The city of Alexandria yesterday sued a business partner of Alexandria Mayor Frank E. Mann in an effort to recover almost $17,000 in unpaid taxes on waterfront property that the mayor says is owned by a company he formed.
John C. Richards, the mayor's friend and business partner, was sued by the city attorney's office in Alexandria Circuit Court for recovery of $16,936.18 in back taxes as well as unstated penalties and interest.
No taxes were paid on the property from 1974 through 1978, according to the suit. The addition of penalties and interest would mean the total due is about $24,000, city hall officials said.
The suit is the most serious action taken by the city in its two-years effort to obtain property taxes on the vacant eight-tenths acre riverfront property, which Mann has frequently said he owns with Richards and one other person.
Mann has said that tax bills sent by the city were never received by him or Richards, although city records show the bills were properly addressed, mailed and never returned, officials said.
Mann has also stated that the taxes have gone unpaid because of a "clouded" title to the property and because there has been a federal prohibition against waterfront construction until a dacade-old ownership dispute concerning the entire waterfront can be resolved.Mann and Richards could not be reached for comment.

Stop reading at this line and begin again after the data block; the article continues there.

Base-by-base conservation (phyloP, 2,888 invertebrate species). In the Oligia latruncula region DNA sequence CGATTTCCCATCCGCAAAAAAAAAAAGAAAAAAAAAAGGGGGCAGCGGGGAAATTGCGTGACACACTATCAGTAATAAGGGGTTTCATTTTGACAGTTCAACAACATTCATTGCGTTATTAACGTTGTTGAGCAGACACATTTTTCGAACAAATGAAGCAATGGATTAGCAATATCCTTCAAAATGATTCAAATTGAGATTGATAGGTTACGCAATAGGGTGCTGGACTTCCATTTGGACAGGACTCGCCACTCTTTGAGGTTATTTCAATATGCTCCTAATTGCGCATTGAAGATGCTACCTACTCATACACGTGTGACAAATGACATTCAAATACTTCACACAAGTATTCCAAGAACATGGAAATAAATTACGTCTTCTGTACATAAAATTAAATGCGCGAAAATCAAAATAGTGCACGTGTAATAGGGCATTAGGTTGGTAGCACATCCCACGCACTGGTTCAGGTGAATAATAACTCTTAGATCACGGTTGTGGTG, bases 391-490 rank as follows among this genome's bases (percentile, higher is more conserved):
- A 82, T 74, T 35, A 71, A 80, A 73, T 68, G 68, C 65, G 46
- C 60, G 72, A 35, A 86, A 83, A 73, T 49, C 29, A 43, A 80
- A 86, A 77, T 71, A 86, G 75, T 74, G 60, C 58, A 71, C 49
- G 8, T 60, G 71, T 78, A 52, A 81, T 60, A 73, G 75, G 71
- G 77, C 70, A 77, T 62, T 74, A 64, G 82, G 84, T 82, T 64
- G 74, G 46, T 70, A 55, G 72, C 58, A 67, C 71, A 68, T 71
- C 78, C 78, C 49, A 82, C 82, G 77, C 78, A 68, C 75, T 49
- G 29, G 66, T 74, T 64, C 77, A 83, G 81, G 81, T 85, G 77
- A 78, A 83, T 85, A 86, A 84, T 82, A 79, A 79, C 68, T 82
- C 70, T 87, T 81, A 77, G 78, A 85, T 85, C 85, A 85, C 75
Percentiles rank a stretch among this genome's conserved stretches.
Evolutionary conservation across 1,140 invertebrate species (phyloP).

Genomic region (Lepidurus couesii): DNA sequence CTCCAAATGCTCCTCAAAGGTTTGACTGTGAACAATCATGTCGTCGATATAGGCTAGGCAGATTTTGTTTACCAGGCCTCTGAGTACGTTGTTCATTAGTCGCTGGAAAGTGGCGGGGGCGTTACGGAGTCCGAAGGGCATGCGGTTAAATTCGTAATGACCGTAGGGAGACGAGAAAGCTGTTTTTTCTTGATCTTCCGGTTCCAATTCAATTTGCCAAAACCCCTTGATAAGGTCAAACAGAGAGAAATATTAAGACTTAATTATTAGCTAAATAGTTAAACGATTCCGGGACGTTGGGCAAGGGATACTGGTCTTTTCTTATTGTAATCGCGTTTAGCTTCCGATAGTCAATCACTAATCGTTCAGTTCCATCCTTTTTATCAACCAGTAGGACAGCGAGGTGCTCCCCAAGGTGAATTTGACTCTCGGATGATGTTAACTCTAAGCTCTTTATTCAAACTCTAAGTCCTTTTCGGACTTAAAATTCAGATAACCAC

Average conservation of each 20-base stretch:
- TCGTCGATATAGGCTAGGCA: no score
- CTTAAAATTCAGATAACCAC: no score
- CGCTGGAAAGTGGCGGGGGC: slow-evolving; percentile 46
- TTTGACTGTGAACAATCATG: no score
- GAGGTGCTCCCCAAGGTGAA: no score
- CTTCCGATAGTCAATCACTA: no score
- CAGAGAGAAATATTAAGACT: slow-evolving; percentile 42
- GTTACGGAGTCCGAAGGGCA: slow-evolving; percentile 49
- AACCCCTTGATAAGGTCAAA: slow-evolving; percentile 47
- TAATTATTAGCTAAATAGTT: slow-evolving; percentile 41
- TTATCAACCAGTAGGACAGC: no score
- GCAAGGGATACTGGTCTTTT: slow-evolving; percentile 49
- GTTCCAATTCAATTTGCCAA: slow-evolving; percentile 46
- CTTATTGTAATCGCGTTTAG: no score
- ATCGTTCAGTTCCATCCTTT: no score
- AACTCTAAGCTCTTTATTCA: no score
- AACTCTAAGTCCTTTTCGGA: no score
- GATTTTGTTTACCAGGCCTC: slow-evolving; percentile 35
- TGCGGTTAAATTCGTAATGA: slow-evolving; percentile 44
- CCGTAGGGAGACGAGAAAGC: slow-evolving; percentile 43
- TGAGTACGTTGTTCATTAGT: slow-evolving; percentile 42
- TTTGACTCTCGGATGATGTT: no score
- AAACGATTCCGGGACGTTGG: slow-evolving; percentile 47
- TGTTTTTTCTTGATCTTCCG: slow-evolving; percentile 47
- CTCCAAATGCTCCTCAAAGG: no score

The suit was filed against Richards, in care of the Port of Alexandria Co. which is located in a Prince Street gunshop owned by Richards. Although Mann has said he is a one-third partner in the company, his name does not appear on the deed to the land, which is owned solely by Richards, according to Deputy City Attorney Burton B. Hanbury Jr., who filed the suit.
The suit was filed along with 20 others in Circuit Court against delinquent property tax-payers. Dozens of other delinquent tax suits will be filed during the rest of the week in both Circuit Court and General District Court, Hanbury said, as part of the city's effort to collect more than $500,000 in back taxes.
Mann unexpectedly announced at a city council meeting Tuesday night he would place a check for the amount of taxes in dispute in an escrow account where neither the company nor the city can get it until lawyers decide whether the city is entitled to it.
Mann made his announcement shorly after he and the council had voted to authorized the tax suits that Hanbury filed yesterday.
It could not be learned whether the money was placed in an escrow account or, if it has, who controls it or whether it draws interest.
Among those sued by the city yesterday for alleged non-payment of back taxes were Wellington Goddin and Jeanne C. Goddin, his wife. Goddin is one of Alexandria's leading real estate brokers. According to the suit, the Goddins owe $27,429.12, plus penalties and interest, stemming from tax bills which were unpaid from 1974 to 1978. "I assume I owe the taxes and hope to pay them," Goddin said.